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Retrieval of entire genes from environmental DNA by inverse PCR with pre-amplification of target genes using primers containing locked nucleic acids.

Yamada K, Terahara T, Kurata S, Yokomaku T, Tsuneda S, Harayama S - Environ. Microbiol. (2007)

Bottom Line: We had been unsuccessful to amplify desired nucleotide sequences from various environmental DNA samples by using the inverse polymerase chain reaction (IPCR) technique, most probably because the copy numbers of target DNA sequences had been quite low.We then applied the PAI-PCR method to isolate glycosyl hydrolase genes from DNAs extracted from vermiform appendixes of horses and termite guts.The flanking sequences of the target genes were amplified and cloned successfully using PAI-PCR, whereas standard IPCR resulted in no amplification.

View Article: PubMed Central - PubMed

Affiliation: Technological Research Laboratory, Nippon Steel Kankyo Engineering Co., Ltd, 2-1-38 Shiohama, Kisarazu-shi, Chiba 292-0838, Japan. kyamada@nbrc.nite.go.jp

ABSTRACT
We had been unsuccessful to amplify desired nucleotide sequences from various environmental DNA samples by using the inverse polymerase chain reaction (IPCR) technique, most probably because the copy numbers of target DNA sequences had been quite low. To enrich the target DNA sequences prior to IPCR, a rolling-circle amplification was used with a site-specific primer containing locked nucleic acids (LNAs). This pre-amplified IPCR (PAI-PCR) method increased the sensitivity of PCR almost 10,000 times compared with the standard IPCR in model experiments using Escherichia coli. We then applied the PAI-PCR method to isolate glycosyl hydrolase genes from DNAs extracted from vermiform appendixes of horses and termite guts. The flanking sequences of the target genes were amplified and cloned successfully using PAI-PCR, whereas standard IPCR resulted in no amplification.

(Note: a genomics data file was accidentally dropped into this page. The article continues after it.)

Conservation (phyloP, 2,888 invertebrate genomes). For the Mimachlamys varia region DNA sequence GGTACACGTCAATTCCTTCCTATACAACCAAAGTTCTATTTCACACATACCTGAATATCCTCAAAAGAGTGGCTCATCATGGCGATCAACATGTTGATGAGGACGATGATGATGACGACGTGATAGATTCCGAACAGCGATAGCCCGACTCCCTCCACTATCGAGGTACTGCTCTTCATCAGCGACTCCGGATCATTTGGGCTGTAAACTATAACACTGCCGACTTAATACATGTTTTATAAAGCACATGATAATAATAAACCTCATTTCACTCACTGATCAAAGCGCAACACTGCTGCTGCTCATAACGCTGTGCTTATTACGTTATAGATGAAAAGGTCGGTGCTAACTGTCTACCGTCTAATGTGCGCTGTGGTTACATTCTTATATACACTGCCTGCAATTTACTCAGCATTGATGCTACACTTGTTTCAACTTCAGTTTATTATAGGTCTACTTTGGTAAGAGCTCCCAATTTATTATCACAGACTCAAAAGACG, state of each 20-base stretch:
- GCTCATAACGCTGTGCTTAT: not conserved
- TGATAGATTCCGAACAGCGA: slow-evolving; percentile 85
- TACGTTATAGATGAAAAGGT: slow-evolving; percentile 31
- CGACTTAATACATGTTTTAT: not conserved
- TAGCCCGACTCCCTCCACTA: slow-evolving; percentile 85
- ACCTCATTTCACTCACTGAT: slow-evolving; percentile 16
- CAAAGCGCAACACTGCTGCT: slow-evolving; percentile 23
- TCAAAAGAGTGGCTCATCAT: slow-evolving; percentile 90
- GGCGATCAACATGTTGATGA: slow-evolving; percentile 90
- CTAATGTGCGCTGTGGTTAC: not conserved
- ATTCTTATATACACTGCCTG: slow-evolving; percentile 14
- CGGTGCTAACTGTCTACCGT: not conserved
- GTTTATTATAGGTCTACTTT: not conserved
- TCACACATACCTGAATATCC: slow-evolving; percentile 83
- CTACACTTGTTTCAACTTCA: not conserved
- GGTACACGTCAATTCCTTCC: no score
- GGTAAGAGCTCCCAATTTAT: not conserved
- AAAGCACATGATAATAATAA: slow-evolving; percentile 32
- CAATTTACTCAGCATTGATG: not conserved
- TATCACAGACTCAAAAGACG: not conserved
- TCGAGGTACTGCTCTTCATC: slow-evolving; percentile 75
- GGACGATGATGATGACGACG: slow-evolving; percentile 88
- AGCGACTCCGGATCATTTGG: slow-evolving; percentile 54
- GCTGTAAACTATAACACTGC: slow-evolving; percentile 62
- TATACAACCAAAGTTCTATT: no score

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Agarose gel electrophoresis of PAI-PCR products using (A) an E. coli (λ) DNA and (B) an E. coli (λ) DNA mixed with 104-fold excess of competing DNA. M indicates the 1.0 kb ladder lanes, the intensity of the 3.0 kb band being higher than other bands.
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fig03: Agarose gel electrophoresis of PAI-PCR products using (A) an E. coli (λ) DNA and (B) an E. coli (λ) DNA mixed with 104-fold excess of competing DNA. M indicates the 1.0 kb ladder lanes, the intensity of the 3.0 kb band being higher than other bands.

Mentions: To improve the sensitivity of IPCR, we tried to enrich the target DNA prior to IPCR by RCA using several target-specific primers (Table 1). After the RCA reaction, DNA was purified and used as a template for IPCR. The pre-amplification was effective to improve the sensitivity of IPCR. The effectiveness was different with different RCA primers: the sensitivity increased almost 100 times with the DNA primer, Ecol-RC(DNA), almost 1000 times with the LNA-containing primers, Ecol-RC(LNA-5′) and Ecol-RC(LNA-3′), and more than 105 times with Ecol-RC(LNA-Even) (Fig. 3A). These results demonstrated that the RCA pre-amplification effectively increased the sensitivity of IPCR especially with LNA-containing primers. Next, we examined the sensitivity of PAI-PCR in the presence of excess competing DNA. The results with 104-fold excess of the competing DNA are shown in Fig. 3B. Under the conditions, the sensitivity decreased approximately 10-fold compared with that in the absence of the competing DNA. Even so, the amplification was possible using the primer Ecol-RC(LNA-even) when more than 102 copies of the target DNA existed as templates. These results indicated that target gene sequences from a gene of a bacterium constituting a small percentage (e.g. 0.01%) of the total microbial population could be recovered by PAI-PCR.